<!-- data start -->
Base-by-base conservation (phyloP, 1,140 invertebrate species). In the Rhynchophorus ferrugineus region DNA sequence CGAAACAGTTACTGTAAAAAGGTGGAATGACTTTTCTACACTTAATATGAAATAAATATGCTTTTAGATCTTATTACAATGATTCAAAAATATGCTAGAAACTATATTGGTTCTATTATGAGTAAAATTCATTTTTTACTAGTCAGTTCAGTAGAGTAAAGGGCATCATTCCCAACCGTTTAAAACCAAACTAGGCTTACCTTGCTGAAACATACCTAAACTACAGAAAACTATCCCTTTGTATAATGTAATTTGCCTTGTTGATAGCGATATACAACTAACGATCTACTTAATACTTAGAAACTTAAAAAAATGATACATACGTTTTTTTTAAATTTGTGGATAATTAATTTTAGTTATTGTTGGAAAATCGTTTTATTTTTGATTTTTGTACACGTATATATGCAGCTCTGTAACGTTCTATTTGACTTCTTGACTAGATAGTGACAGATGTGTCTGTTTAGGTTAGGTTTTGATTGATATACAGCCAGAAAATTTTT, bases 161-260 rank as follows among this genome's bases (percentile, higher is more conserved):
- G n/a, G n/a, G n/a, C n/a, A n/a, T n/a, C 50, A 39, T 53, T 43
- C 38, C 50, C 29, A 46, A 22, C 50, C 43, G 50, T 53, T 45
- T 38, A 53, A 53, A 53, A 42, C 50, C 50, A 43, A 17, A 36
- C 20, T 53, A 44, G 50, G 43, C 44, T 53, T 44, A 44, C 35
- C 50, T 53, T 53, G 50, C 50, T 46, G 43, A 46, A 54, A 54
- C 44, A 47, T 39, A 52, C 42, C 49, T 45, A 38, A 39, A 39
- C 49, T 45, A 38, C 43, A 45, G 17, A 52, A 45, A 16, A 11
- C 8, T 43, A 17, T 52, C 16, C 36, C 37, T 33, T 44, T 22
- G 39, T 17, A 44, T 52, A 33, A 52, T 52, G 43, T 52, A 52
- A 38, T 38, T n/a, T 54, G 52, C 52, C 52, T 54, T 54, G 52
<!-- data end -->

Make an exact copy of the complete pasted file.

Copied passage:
Base-by-base conservation (phyloP, 1,140 invertebrate species). In the Rhynchophorus ferrugineus region DNA sequence CGAAACAGTTACTGTAAAAAGGTGGAATGACTTTTCTACACTTAATATGAAATAAATATGCTTTTAGATCTTATTACAATGATTCAAAAATATGCTAGAAACTATATTGGTTCTATTATGAGTAAAATTCATTTTTTACTAGTCAGTTCAGTAGAGTAAAGGGCATCATTCCCAACCGTTTAAAACCAAACTAGGCTTACCTTGCTGAAACATACCTAAACTACAGAAAACTATCCCTTTGTATAATGTAATTTGCCTTGTTGATAGCGATATACAACTAACGATCTACTTAATACTTAGAAACTTAAAAAAATGATACATACGTTTTTTTTAAATTTGTGGATAATTAATTTTAGTTATTGTTGGAAAATCGTTTTATTTTTGATTTTTGTACACGTATATATGCAGCTCTGTAACGTTCTATTTGACTTCTTGACTAGATAGTGACAGATGTGTCTGTTTAGGTTAGGTTTTGATTGATATACAGCCAGAAAATTTTT, bases 161-260 rank as follows among this genome's bases (percentile, higher is more conserved):
- G n/a, G n/a, G n/a, C n/a, A n/a, T n/a, C 50, A 39, T 53, T 43
- C 38, C 50, C 29, A 46, A 22, C 50, C 43, G 50, T 53, T 45
- T 38, A 53, A 53, A 53, A 42, C 50, C 50, A 43, A 17, A 36
- C 20, T 53, A 44, G 50, G 43, C 44, T 53, T 44, A 44, C 35
- C 50, T 53, T 53, G 50, C 50, T 46, G 43, A 46, A 54, A 54
- C 44, A 47, T 39, A 52, C 42, C 49, T 45, A 38, A 39, A 39
- C 49, T 45, A 38, C 43, A 45, G 17, A 52, A 45, A 16, A 11
- C 8, T 43, A 17, T 52, C 16, C 36, C 37, T 33, T 44, T 22
- G 39, T 17, A 44, T 52, A 33, A 52, T 52, G 43, T 52, A 52
- A 38, T 38, T n/a, T 54, G 52, C 52, C 52, T 54, T 54, G 52